For Students

Challenge Success '13_76Nobody said that growing up was easy. While adults around you might tell you “these are the best years of your life,” it often seems like they’ve forgotten everything about being a kid — the pressures, the uncertainty, the confusion. There is no question that you are living in one of the most complex and demanding times we have ever known. Parents, teachers, and friends seem to be concerned with nothing but your grades or your test scores and where you will go to college. You try to work hard in school, but you have many other competing demands and only 24 hours in a day. 
Challenge Success recognizes that our society is out of balance, and that kids are often not getting the support and care they need, including time for family, friends, play, and rest. We are here to help. We believe that students should be equal partners with educators and parents in order to make long-lasting and positive changes in schools and communities. You are in the perfect position as a student to advocate for yourself and all the students at your school. Here are a few suggestions from our Challenge Success student leaders to help you get started:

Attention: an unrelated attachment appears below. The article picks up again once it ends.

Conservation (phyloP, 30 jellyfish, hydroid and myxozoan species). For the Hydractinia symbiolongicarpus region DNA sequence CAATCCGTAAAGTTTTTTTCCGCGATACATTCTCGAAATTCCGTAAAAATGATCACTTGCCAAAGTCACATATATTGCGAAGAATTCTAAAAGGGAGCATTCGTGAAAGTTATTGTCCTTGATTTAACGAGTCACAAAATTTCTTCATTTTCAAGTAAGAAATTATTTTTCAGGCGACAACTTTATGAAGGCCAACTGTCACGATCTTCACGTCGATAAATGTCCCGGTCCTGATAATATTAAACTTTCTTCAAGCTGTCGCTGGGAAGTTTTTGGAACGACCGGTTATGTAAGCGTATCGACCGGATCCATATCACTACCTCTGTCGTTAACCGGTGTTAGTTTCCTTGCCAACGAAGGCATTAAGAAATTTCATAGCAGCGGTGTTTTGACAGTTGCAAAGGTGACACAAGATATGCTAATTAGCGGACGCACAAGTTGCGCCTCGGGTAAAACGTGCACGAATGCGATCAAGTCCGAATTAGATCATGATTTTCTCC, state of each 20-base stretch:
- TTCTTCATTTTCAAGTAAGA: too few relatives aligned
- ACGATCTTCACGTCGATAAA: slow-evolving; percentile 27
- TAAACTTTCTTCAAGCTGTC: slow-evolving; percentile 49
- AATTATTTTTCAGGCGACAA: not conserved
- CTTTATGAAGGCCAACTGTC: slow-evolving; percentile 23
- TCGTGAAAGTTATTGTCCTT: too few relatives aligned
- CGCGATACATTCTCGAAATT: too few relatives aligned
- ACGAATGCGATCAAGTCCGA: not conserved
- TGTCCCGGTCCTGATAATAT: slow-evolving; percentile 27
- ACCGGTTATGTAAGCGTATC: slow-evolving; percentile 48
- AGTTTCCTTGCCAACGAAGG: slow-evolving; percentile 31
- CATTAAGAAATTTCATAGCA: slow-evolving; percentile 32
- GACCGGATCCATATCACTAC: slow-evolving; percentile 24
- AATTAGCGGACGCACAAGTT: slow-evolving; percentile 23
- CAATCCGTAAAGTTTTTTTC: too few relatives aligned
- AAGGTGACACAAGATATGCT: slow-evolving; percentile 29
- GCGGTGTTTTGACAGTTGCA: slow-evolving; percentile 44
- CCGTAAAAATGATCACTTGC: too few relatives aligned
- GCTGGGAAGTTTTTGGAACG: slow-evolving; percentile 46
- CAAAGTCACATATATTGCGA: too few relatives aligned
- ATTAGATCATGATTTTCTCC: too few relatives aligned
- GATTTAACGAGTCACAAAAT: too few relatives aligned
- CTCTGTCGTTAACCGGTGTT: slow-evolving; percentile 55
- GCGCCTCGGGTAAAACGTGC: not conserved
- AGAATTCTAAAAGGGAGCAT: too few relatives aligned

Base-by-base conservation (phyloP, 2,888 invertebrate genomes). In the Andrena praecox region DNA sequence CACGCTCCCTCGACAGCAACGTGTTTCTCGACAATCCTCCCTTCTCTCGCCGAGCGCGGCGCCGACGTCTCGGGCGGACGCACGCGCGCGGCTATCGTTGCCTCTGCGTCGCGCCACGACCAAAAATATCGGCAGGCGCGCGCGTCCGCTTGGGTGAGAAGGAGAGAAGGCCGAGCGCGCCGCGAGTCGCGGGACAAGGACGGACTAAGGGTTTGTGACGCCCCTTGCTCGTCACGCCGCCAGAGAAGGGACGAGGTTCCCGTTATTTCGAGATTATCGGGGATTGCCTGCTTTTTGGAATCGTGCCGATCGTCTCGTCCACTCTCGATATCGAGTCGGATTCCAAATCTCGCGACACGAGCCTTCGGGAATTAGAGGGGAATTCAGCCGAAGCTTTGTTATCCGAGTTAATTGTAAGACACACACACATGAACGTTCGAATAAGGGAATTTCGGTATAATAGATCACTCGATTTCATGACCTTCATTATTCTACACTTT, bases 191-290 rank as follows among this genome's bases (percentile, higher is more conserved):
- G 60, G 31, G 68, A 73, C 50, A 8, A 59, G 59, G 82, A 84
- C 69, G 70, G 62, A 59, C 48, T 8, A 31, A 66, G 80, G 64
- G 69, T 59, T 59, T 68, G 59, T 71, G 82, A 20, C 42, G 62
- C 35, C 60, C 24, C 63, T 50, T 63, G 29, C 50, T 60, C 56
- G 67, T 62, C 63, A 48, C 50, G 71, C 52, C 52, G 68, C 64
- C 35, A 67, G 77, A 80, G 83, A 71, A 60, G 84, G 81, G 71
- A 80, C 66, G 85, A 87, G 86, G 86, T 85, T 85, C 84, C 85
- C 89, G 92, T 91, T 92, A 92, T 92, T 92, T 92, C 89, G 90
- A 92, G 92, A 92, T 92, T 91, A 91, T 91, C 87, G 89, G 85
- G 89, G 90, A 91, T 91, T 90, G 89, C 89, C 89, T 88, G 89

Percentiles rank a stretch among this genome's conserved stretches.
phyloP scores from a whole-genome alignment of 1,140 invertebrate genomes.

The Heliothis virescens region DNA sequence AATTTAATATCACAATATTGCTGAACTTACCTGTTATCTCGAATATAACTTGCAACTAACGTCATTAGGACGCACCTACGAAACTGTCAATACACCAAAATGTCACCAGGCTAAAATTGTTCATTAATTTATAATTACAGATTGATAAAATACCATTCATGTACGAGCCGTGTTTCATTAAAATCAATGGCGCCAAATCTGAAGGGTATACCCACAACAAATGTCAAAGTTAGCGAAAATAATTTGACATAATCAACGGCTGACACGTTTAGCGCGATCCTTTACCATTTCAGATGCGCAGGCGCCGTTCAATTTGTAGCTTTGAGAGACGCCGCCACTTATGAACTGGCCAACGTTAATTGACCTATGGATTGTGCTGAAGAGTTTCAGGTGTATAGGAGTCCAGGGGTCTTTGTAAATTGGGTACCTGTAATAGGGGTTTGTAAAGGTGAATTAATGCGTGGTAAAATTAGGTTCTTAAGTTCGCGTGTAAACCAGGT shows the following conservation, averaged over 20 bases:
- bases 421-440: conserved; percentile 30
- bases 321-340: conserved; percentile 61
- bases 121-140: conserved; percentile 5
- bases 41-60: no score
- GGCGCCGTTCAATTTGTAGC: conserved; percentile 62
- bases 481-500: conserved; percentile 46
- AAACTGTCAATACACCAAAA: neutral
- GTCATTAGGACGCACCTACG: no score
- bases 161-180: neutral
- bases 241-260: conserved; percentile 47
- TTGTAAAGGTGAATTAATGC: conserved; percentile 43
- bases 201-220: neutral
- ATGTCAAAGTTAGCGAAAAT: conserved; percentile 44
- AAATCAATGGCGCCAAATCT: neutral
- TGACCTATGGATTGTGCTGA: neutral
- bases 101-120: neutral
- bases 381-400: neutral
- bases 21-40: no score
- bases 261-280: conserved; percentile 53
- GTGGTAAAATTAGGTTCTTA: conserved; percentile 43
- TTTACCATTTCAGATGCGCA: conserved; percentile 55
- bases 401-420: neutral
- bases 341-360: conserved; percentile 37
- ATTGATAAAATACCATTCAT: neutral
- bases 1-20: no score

• Read about our school program and how to bring a team of teachers, counselors, parents, administrators, and other students from your school to our annual conference.
  • Write editorials and/or design posters offering simple, practical tips for managing stress.
  • Host student/parent “dialogue nights” in which students create skits depicting typical student/parent interactions (discussions about grades, parents urging kids to take harder classes, etc.), followed by round-table discussions between students and parents. Detailed instructions for how to host a dialogue night are available in our book, Overloaded and Underprepared.
  • Organize assemblies with panels of students and health experts. Assemblies can be filmed and shared with a local community. One particular assembly featured a student-created film on stress and was followed by a town meeting conversation on stress prevention and coping strategies.
  • Put on a community health and wellness fair to raise awareness of the issue of stress and to allow students to sample stress reduction strategies such as yoga, meditation, massage, and exercise.
For more information, email our School Program Director, Margaret DunlapWe would love to hear from you!